Izakayas, alt diners, and next-gen casse-croûtes are all having a moment in Montreal but don't be so quick to pronounce the death of fine dining in the city. Take Laurie Raphaël. The critic for Le Devoir visits the restaurant that opened in Hôtel Le Germain in 2007 and likes what Daniel Vézina has done with the place. "En cuisine, Daniel Vézina est le leader spirituel, Hakim Rahal est chef de cuisine. Un très beau duo," writes Jean-Philippe Tastet. The critic doesn't mention that Rahal has since taken leave from Laurie Raphaël to open Provisions in the former Van Horne in Outremont. But no matter. "Tout ici est très chic. Service impeccable et assiettes soignées."
Over the course of two visits for lunch and dinner, Vézina's brigade wows Tastet. There's a lot of finely executed precision to admire in the likes of a deer tartare, a sous-vide and raw carrot salad with olive oil and carrot vinaigrette, compressed, grilled radicchio, and apricot purée with black tea, daisy buds, and shallots. "On pourrait difficilement demander mieux en matière d’équilibre et de saveurs calculées." The kitchen handles deluxe proteins well, such as short ribs from the Laroche farm. "Son excellent travail en amont permet au chef de pleinement exprimer le sien en aval, cuisson et accompagnements qui évitent de divertir, mais contribuent bien davantage à mettre en valeur la viande."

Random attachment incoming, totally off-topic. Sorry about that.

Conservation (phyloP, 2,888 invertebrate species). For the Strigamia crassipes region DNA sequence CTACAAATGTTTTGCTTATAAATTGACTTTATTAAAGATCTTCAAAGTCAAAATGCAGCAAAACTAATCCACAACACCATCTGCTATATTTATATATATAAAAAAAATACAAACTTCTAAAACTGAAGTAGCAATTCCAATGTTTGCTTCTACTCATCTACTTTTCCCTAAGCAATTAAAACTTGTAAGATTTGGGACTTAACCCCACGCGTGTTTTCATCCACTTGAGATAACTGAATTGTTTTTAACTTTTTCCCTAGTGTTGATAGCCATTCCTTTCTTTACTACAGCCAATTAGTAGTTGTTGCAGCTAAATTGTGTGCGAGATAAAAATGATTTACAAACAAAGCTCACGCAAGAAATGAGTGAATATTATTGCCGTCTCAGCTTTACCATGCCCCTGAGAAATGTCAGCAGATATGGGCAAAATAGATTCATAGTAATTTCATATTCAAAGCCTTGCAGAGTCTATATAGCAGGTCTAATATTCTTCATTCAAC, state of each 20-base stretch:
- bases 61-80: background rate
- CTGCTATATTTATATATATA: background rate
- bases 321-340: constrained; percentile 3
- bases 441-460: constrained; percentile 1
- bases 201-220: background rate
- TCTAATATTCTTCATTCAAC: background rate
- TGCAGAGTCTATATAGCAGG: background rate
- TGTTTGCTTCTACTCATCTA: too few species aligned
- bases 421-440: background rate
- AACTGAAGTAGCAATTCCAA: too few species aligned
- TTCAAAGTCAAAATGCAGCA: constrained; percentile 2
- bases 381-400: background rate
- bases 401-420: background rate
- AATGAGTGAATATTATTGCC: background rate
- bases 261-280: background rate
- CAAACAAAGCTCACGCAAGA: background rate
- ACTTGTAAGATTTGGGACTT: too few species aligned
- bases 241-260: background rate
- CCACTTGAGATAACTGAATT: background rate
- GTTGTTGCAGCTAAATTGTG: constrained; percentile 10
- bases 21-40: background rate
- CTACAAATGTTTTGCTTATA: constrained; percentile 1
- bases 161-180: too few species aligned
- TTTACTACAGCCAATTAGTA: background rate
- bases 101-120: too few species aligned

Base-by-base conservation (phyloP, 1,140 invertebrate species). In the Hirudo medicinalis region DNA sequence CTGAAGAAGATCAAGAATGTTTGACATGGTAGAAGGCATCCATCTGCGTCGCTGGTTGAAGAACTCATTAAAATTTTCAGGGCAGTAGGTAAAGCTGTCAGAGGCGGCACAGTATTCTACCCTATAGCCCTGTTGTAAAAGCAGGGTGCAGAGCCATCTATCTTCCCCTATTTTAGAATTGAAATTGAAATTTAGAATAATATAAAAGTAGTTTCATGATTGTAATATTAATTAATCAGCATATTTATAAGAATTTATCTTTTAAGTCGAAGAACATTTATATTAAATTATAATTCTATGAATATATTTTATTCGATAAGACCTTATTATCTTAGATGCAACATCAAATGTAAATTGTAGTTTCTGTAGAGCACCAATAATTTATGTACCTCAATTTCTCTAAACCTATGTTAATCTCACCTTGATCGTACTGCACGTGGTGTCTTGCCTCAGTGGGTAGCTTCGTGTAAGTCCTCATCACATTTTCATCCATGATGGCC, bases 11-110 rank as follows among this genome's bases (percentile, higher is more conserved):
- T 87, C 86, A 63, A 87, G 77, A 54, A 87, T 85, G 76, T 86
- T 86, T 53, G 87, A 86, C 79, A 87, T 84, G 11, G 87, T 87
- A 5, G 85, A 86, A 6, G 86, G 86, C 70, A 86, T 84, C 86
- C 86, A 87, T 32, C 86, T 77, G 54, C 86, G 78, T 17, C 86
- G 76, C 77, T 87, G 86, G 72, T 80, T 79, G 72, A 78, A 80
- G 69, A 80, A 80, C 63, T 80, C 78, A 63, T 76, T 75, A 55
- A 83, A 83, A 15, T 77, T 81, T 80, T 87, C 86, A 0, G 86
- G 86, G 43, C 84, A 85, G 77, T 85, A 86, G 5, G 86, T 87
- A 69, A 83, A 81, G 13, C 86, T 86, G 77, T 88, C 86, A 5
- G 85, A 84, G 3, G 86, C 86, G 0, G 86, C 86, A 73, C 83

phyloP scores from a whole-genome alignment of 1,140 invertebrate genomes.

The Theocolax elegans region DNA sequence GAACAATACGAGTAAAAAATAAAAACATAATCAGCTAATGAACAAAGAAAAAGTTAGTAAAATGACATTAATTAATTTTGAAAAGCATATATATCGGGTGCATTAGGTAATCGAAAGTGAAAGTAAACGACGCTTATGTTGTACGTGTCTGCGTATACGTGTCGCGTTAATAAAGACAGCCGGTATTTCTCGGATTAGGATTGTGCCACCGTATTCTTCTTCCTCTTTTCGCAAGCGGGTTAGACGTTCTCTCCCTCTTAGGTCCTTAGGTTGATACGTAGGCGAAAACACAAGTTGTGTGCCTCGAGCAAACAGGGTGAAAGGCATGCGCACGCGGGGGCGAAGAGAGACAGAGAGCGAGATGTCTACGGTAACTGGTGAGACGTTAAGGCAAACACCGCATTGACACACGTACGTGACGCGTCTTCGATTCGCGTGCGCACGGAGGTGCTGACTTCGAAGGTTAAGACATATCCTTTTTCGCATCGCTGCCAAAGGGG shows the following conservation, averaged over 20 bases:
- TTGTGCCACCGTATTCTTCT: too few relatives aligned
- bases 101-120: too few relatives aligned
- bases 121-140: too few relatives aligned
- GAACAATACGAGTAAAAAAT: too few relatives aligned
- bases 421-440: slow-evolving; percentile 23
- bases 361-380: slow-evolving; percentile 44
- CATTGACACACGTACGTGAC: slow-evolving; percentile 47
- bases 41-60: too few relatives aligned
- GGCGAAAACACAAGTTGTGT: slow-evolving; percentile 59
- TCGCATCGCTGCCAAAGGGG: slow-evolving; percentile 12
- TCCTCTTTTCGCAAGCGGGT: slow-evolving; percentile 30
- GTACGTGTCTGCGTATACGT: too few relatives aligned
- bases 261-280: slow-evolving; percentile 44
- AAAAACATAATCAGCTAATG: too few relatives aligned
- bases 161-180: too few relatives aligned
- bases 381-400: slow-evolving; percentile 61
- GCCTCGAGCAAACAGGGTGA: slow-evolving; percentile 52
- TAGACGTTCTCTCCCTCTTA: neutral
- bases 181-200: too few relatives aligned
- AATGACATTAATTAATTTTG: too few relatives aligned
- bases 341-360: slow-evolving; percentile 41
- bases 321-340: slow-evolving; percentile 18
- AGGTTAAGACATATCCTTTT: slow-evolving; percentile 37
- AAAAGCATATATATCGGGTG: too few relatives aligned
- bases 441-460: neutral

Tastet concludes the rave with kind words for the restaurant's stellar desserts and sophisticated wine list. Don't be deluded—prices are steep but Laurie Raphaël covers all the fine dining bases, asserts the critic. Maison Boulud is not the only hotel restaurant game in town, in other words.